The Typing Coach Online Typing Course Review

Nicholas hates to write.  I don't mean writing as in composition for creative writing or writing poetry .  I mean that he hates the actual physical act of writing. It's like his pencil was coated in acid and he might die if he has to write one entire paragraph.  

I have often thought that maybe he could learn how to type to take some of the stress out of his composition assignments and research papers. I remember taking a typing course in high school and it made life a little easier for me.  Plus it was just such a great skill to have mastered. So to say that I was more than happy to let him take The Typing Coach Online Typing Course when the Homeschool Review Crew offered it to me would be an understatement.  The Typing Coach is an experienced typing instructor who has created this course to help students and adults learn to type efficiently without looking at the keys or the monitor.  and to reach 10+ words per minute by the end of the class.  Additional practice will increase that speed over time.

The Typing Coach

The course begins with some basic instructions about proper posture and hand placement.  Some lessons have a video component but most of the lessons involve audio teaching with Nicholas typing letters and numbers as the instructor tells him to.  There is also practice time using printed materials and your word processing program.  Finally there is an online testing component that times and scores errors so Nicholas can see his progress.  When he has completed a test, Nicholas can enter my email address and the course will send me an email with his test results so I can easily track how well he is doing.

Nicholas has completed one lesson a week for ten weeks with some practice days in between.  The lessons are self-paced so he could move through them more quickly or slowly depending on his needs.  He has moved through the course at a steady pace and he has enjoyed completing them each week.  He is excited to be able to say, "I can type without looking at the keys!". 

The Typing Coach Online Typing Course was easy for my 13 year old son to use but this course isn't just geared towards kids.  Adults will enjoy it too.  Some online typing courses teach by having the students go through silly games.  But The Typing Coach provides professional lessons that teach typing in an easy and efficient way.  

There are a few lessons on The Typing Coach website that you can try for free if you'd like to "try it before you buy it". The course costs only $17 for access for one person for an entire year.  What a great deal for a course that will provide a lifelong skill for students and adults!
The Typing Coach

If you would like to learn more about The Typing Coach Online Typing Course, please check out the following links:


If you would like to read some additional reviews for The Typing Coach Online Typing Course from other members of the Homeschool Review Crew, simply click on the graphic below:

The Typing Coach Online Typing Course {The Typing Coach Reviews}

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Thin Stix Mess Free Non-Toxic Termpera Paint {Review}

Rachel loves arts and crafts.  She is always making pictures and various creations in her free time.  She particularly loves painting but do you know how messy paint can be?  The paint covered brushes always seem to end up rolling around on the table leaving trails of color in their wake.  The cup of water intended to clean the brushes when you want to change colors of paint gets spilled or at least ends up splashing paint colored water everywhere.  And then once the art work is complete, you have to be sure no one touches the final masterpiece until all of the paint has dried.I love to encourage art for my kids but I usually dread getting out paint for them to use.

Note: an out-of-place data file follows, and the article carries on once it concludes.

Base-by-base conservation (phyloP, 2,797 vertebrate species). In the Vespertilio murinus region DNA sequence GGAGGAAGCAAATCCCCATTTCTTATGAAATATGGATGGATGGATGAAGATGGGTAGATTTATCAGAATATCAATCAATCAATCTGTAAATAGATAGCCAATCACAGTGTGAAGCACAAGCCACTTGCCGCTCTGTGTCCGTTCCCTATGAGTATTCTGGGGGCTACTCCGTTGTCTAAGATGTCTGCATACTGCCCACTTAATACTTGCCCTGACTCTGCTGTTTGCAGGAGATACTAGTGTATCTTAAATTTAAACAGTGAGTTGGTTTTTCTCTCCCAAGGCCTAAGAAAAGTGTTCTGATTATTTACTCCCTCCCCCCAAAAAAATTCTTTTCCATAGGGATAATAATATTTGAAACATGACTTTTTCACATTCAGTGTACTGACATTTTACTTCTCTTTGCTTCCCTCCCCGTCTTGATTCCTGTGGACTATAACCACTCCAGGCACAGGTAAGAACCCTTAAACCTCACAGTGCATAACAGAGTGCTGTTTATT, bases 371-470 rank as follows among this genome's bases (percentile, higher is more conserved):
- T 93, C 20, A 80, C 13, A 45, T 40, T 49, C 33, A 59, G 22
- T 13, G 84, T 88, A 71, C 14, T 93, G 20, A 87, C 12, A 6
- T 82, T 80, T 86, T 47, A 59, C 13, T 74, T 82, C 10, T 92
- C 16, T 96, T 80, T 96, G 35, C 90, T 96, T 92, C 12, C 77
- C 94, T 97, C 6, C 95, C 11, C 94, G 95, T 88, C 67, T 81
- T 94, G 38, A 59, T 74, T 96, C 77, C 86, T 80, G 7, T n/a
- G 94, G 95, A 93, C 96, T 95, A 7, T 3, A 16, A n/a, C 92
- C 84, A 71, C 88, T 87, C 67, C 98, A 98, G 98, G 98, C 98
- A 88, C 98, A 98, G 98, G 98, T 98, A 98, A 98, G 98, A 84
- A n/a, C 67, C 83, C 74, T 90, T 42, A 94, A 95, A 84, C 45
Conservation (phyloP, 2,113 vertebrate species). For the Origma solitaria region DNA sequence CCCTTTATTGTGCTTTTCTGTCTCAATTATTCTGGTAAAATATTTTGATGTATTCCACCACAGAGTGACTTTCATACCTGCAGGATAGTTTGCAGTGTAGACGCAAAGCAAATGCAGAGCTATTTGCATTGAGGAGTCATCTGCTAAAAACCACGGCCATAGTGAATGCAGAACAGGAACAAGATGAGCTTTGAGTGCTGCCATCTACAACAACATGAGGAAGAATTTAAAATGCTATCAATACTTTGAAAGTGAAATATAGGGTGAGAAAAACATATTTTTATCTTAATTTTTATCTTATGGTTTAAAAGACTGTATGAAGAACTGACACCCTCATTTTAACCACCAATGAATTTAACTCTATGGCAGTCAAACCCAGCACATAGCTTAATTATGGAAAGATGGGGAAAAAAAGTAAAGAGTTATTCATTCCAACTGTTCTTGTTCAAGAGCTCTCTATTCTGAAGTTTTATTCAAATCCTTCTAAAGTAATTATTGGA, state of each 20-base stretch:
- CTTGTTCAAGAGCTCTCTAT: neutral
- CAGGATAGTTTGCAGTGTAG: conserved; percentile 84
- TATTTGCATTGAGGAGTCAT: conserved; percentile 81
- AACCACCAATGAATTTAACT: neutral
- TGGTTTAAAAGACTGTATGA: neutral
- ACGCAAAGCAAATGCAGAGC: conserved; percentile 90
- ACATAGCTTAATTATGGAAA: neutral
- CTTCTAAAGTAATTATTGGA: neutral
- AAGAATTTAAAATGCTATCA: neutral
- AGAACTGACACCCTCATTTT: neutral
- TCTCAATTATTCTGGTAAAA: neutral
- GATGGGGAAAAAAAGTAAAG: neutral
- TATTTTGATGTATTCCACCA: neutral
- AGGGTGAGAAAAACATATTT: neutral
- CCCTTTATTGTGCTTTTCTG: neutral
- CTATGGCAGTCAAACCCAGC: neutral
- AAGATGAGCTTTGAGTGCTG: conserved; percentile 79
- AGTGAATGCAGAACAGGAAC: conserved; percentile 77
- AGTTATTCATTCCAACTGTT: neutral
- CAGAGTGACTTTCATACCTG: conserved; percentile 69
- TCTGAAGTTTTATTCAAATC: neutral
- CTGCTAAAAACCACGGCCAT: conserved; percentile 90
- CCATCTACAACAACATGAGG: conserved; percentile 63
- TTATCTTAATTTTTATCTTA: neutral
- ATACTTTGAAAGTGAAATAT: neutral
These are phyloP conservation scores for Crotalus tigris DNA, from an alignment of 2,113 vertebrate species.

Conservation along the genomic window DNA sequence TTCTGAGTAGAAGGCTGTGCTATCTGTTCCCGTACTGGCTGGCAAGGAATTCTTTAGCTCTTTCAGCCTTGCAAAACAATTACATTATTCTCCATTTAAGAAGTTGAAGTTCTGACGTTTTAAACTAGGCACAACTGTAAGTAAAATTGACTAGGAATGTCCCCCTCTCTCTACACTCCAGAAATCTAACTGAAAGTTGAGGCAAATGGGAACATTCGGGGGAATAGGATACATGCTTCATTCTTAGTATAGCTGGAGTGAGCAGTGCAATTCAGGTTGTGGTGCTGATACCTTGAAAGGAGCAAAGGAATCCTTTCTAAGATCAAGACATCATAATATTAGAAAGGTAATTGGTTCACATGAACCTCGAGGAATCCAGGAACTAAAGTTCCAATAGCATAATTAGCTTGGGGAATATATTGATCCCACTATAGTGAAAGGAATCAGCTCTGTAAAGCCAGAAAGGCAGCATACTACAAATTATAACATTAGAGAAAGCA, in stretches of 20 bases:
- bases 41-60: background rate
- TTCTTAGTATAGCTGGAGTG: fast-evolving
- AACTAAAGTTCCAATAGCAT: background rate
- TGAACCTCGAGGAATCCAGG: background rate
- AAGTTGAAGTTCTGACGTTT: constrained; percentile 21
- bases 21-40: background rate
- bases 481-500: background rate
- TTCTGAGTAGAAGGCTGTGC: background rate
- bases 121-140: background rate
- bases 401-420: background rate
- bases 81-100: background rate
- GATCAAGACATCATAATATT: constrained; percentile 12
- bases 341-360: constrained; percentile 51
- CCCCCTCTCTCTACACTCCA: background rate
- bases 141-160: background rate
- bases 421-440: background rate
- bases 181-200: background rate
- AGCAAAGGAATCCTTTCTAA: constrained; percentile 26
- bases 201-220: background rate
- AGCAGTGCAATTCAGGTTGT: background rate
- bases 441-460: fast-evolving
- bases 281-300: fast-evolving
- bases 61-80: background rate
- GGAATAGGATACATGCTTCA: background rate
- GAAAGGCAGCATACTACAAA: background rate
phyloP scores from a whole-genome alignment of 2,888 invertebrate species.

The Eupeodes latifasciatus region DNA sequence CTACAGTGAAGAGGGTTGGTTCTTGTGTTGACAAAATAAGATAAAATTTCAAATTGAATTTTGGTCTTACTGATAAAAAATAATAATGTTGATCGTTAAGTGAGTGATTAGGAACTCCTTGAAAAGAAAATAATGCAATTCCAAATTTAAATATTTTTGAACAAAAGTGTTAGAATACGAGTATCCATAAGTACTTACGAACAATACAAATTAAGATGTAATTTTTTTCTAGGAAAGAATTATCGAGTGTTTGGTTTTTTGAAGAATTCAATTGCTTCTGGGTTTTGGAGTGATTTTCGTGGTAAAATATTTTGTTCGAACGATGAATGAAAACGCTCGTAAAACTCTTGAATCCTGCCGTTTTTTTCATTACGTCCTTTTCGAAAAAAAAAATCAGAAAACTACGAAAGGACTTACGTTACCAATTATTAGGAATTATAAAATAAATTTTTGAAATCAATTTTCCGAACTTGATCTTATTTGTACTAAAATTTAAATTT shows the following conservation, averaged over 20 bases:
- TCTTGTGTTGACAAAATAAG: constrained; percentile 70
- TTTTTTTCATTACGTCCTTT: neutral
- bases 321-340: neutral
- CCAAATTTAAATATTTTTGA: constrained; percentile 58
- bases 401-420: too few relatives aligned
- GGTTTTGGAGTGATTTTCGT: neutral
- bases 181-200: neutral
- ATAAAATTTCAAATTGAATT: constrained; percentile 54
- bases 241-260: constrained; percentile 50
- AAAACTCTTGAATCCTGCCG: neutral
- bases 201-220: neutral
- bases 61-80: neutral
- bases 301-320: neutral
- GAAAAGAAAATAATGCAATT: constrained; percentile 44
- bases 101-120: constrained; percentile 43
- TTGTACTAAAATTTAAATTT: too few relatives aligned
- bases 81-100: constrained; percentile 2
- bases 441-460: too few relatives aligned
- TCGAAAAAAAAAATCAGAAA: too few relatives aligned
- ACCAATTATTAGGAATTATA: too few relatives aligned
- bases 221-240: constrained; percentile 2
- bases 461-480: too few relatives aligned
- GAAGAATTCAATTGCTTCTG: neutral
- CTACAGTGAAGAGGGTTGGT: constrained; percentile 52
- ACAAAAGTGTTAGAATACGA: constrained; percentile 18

So I was intrigued when the Homeschool Review Crew offered me the chance to review the Thin Stix 6 pk of Classic Colors which are just one of the cool choices in the Kwik Stix product line by The Pencil Grip, Inc.  The packaging states that it is non-toxic, no water is needed, and it dries in 90 seconds.  Hallelujah! 
Thin Stix by KwikStix
Moms, this product is cool!  Kwik Stix is a solid tempera paint in a stick form.  The paint sticks twist up in the tube like a glue stick.  There is no need for messy paint and brushes and cups of water to rinse the brushes between colors.  Just pop the top off, glide the paint on the paper and then snap the top back on.  There original version of Kwik Stix is shorter and wider and might be better for smaller hands.  These Thin Stix are longer and more narrow which allows for finer detail in art projects.  

Rachel couldn't wait to open up the package and start painting.

The Thin Stix are easy to use and the paint goes on easily.  It sort of feels like you are using a soft crayon but the colors are thick and vibrant.  Rachel did notice that she wasn't able to blend the paint colors quite like she can with regular paint.  You will notice that the red and blue in the rainbow do not really make purple.  I imagine part of the issue here is that this amazing paint dries in 90 seconds so, as wonderful as that is, it doesn't really allow much time for blending colors.  The Thin Stix 6 pk. of Classic Colors comes with yellow, red, green, blue, brown, and black.  This pack is available on Amazon.